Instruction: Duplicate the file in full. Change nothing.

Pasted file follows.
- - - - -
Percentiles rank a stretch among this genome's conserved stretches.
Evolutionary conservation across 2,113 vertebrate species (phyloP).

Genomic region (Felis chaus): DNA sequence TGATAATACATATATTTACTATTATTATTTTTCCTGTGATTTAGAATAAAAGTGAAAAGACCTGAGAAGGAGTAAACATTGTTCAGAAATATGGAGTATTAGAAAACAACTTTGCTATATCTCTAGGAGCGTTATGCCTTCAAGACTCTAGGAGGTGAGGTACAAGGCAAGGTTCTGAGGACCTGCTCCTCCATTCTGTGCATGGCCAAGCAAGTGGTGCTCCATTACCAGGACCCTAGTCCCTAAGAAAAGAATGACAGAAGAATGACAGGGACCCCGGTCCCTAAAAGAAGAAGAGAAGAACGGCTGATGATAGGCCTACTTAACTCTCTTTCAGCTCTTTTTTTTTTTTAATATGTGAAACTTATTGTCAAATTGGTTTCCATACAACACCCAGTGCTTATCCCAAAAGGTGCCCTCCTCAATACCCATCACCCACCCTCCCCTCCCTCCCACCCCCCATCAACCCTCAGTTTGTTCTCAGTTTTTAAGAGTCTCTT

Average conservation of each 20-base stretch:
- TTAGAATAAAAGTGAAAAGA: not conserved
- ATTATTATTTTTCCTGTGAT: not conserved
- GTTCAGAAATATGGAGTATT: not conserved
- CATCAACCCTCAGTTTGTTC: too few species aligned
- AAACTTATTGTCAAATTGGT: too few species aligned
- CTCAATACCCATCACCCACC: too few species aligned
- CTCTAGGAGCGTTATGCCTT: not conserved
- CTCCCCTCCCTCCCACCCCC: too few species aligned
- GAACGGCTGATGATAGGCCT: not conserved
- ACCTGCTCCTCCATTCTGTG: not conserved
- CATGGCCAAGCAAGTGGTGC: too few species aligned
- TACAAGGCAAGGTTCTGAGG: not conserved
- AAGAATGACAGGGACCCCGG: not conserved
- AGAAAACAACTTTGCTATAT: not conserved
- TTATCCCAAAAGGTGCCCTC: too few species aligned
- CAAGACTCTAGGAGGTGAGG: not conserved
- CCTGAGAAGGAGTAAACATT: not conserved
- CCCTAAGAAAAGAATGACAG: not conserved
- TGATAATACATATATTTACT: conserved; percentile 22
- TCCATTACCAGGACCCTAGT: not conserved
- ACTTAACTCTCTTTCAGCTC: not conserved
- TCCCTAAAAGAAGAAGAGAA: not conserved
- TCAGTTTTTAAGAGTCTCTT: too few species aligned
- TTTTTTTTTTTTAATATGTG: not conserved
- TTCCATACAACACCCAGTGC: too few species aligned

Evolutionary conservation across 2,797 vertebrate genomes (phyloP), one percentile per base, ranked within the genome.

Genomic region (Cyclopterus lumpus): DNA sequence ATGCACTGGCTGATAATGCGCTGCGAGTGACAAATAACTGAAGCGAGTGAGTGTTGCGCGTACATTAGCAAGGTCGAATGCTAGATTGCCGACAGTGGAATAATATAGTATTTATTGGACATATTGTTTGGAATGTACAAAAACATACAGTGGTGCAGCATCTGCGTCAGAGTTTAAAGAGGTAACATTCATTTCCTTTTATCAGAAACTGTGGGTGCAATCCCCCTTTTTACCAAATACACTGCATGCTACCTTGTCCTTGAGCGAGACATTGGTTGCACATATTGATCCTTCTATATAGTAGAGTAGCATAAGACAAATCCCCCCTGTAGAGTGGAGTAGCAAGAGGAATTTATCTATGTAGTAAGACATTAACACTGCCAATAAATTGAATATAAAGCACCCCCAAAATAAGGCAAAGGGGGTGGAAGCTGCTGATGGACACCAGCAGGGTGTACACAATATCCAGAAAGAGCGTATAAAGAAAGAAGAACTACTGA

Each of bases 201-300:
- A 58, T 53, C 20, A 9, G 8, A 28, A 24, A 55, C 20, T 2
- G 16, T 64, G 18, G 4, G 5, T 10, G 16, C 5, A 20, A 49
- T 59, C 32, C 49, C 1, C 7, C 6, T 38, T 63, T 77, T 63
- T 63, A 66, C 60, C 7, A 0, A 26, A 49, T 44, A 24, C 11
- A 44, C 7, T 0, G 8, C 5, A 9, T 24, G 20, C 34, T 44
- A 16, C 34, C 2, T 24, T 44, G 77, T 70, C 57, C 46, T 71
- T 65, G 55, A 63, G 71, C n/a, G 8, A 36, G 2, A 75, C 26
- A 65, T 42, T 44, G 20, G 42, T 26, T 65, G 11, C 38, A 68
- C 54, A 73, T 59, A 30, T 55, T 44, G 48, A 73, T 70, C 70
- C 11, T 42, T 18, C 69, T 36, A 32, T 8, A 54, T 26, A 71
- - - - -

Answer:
Percentiles rank a stretch among this genome's conserved stretches.
Evolutionary conservation across 2,113 vertebrate species (phyloP).

Genomic region (Felis chaus): DNA sequence TGATAATACATATATTTACTATTATTATTTTTCCTGTGATTTAGAATAAAAGTGAAAAGACCTGAGAAGGAGTAAACATTGTTCAGAAATATGGAGTATTAGAAAACAACTTTGCTATATCTCTAGGAGCGTTATGCCTTCAAGACTCTAGGAGGTGAGGTACAAGGCAAGGTTCTGAGGACCTGCTCCTCCATTCTGTGCATGGCCAAGCAAGTGGTGCTCCATTACCAGGACCCTAGTCCCTAAGAAAAGAATGACAGAAGAATGACAGGGACCCCGGTCCCTAAAAGAAGAAGAGAAGAACGGCTGATGATAGGCCTACTTAACTCTCTTTCAGCTCTTTTTTTTTTTTAATATGTGAAACTTATTGTCAAATTGGTTTCCATACAACACCCAGTGCTTATCCCAAAAGGTGCCCTCCTCAATACCCATCACCCACCCTCCCCTCCCTCCCACCCCCCATCAACCCTCAGTTTGTTCTCAGTTTTTAAGAGTCTCTT

Average conservation of each 20-base stretch:
- TTAGAATAAAAGTGAAAAGA: not conserved
- ATTATTATTTTTCCTGTGAT: not conserved
- GTTCAGAAATATGGAGTATT: not conserved
- CATCAACCCTCAGTTTGTTC: too few species aligned
- AAACTTATTGTCAAATTGGT: too few species aligned
- CTCAATACCCATCACCCACC: too few species aligned
- CTCTAGGAGCGTTATGCCTT: not conserved
- CTCCCCTCCCTCCCACCCCC: too few species aligned
- GAACGGCTGATGATAGGCCT: not conserved
- ACCTGCTCCTCCATTCTGTG: not conserved
- CATGGCCAAGCAAGTGGTGC: too few species aligned
- TACAAGGCAAGGTTCTGAGG: not conserved
- AAGAATGACAGGGACCCCGG: not conserved
- AGAAAACAACTTTGCTATAT: not conserved
- TTATCCCAAAAGGTGCCCTC: too few species aligned
- CAAGACTCTAGGAGGTGAGG: not conserved
- CCTGAGAAGGAGTAAACATT: not conserved
- CCCTAAGAAAAGAATGACAG: not conserved
- TGATAATACATATATTTACT: conserved; percentile 22
- TCCATTACCAGGACCCTAGT: not conserved
- ACTTAACTCTCTTTCAGCTC: not conserved
- TCCCTAAAAGAAGAAGAGAA: not conserved
- TCAGTTTTTAAGAGTCTCTT: too few species aligned
- TTTTTTTTTTTTAATATGTG: not conserved
- TTCCATACAACACCCAGTGC: too few species aligned

Evolutionary conservation across 2,797 vertebrate genomes (phyloP), one percentile per base, ranked within the genome.

Genomic region (Cyclopterus lumpus): DNA sequence ATGCACTGGCTGATAATGCGCTGCGAGTGACAAATAACTGAAGCGAGTGAGTGTTGCGCGTACATTAGCAAGGTCGAATGCTAGATTGCCGACAGTGGAATAATATAGTATTTATTGGACATATTGTTTGGAATGTACAAAAACATACAGTGGTGCAGCATCTGCGTCAGAGTTTAAAGAGGTAACATTCATTTCCTTTTATCAGAAACTGTGGGTGCAATCCCCCTTTTTACCAAATACACTGCATGCTACCTTGTCCTTGAGCGAGACATTGGTTGCACATATTGATCCTTCTATATAGTAGAGTAGCATAAGACAAATCCCCCCTGTAGAGTGGAGTAGCAAGAGGAATTTATCTATGTAGTAAGACATTAACACTGCCAATAAATTGAATATAAAGCACCCCCAAAATAAGGCAAAGGGGGTGGAAGCTGCTGATGGACACCAGCAGGGTGTACACAATATCCAGAAAGAGCGTATAAAGAAAGAAGAACTACTGA

Each of bases 201-300:
- A 58, T 53, C 20, A 9, G 8, A 28, A 24, A 55, C 20, T 2
- G 16, T 64, G 18, G 4, G 5, T 10, G 16, C 5, A 20, A 49
- T 59, C 32, C 49, C 1, C 7, C 6, T 38, T 63, T 77, T 63
- T 63, A 66, C 60, C 7, A 0, A 26, A 49, T 44, A 24, C 11
- A 44, C 7, T 0, G 8, C 5, A 9, T 24, G 20, C 34, T 44
- A 16, C 34, C 2, T 24, T 44, G 77, T 70, C 57, C 46, T 71
- T 65, G 55, A 63, G 71, C n/a, G 8, A 36, G 2, A 75, C 26
- A 65, T 42, T 44, G 20, G 42, T 26, T 65, G 11, C 38, A 68
- C 54, A 73, T 59, A 30, T 55, T 44, G 48, A 73, T 70, C 70
- C 11, T 42, T 18, C 69, T 36, A 32, T 8, A 54, T 26, A 71